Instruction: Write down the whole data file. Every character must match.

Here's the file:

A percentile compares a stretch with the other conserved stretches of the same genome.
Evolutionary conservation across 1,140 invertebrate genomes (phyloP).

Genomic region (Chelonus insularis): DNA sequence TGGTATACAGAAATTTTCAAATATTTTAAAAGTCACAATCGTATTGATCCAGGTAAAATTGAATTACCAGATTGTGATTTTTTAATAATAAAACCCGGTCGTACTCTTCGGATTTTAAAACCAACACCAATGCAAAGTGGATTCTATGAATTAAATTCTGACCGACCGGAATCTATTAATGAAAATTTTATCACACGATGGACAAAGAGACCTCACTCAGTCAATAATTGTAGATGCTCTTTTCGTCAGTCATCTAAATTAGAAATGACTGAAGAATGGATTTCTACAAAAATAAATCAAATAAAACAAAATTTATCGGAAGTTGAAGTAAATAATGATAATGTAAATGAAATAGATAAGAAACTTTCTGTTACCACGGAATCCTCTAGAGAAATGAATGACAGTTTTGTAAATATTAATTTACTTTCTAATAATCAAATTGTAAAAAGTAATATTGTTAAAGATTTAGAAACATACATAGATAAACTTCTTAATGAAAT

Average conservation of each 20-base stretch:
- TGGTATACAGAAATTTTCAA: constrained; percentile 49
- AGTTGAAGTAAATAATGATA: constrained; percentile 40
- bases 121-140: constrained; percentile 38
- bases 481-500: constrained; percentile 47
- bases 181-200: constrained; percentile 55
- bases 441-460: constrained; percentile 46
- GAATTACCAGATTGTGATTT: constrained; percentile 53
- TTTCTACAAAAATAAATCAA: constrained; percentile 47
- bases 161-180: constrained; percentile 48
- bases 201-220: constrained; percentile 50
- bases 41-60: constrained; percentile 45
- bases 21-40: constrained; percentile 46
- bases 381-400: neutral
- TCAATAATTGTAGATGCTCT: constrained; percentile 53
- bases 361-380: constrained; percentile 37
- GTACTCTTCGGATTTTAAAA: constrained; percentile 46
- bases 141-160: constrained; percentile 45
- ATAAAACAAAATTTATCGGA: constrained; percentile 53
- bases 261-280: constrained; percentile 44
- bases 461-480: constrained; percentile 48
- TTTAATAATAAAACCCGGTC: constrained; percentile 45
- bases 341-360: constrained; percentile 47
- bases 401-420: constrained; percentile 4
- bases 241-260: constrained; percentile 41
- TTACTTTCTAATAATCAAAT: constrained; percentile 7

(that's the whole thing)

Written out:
A percentile compares a stretch with the other conserved stretches of the same genome.
Evolutionary conservation across 1,140 invertebrate genomes (phyloP).

Genomic region (Chelonus insularis): DNA sequence TGGTATACAGAAATTTTCAAATATTTTAAAAGTCACAATCGTATTGATCCAGGTAAAATTGAATTACCAGATTGTGATTTTTTAATAATAAAACCCGGTCGTACTCTTCGGATTTTAAAACCAACACCAATGCAAAGTGGATTCTATGAATTAAATTCTGACCGACCGGAATCTATTAATGAAAATTTTATCACACGATGGACAAAGAGACCTCACTCAGTCAATAATTGTAGATGCTCTTTTCGTCAGTCATCTAAATTAGAAATGACTGAAGAATGGATTTCTACAAAAATAAATCAAATAAAACAAAATTTATCGGAAGTTGAAGTAAATAATGATAATGTAAATGAAATAGATAAGAAACTTTCTGTTACCACGGAATCCTCTAGAGAAATGAATGACAGTTTTGTAAATATTAATTTACTTTCTAATAATCAAATTGTAAAAAGTAATATTGTTAAAGATTTAGAAACATACATAGATAAACTTCTTAATGAAAT

Average conservation of each 20-base stretch:
- TGGTATACAGAAATTTTCAA: constrained; percentile 49
- AGTTGAAGTAAATAATGATA: constrained; percentile 40
- bases 121-140: constrained; percentile 38
- bases 481-500: constrained; percentile 47
- bases 181-200: constrained; percentile 55
- bases 441-460: constrained; percentile 46
- GAATTACCAGATTGTGATTT: constrained; percentile 53
- TTTCTACAAAAATAAATCAA: constrained; percentile 47
- bases 161-180: constrained; percentile 48
- bases 201-220: constrained; percentile 50
- bases 41-60: constrained; percentile 45
- bases 21-40: constrained; percentile 46
- bases 381-400: neutral
- TCAATAATTGTAGATGCTCT: constrained; percentile 53
- bases 361-380: constrained; percentile 37
- GTACTCTTCGGATTTTAAAA: constrained; percentile 46
- bases 141-160: constrained; percentile 45
- ATAAAACAAAATTTATCGGA: constrained; percentile 53
- bases 261-280: constrained; percentile 44
- bases 461-480: constrained; percentile 48
- TTTAATAATAAAACCCGGTC: constrained; percentile 45
- bases 341-360: constrained; percentile 47
- bases 401-420: constrained; percentile 4
- bases 241-260: constrained; percentile 41
- TTACTTTCTAATAATCAAAT: constrained; percentile 7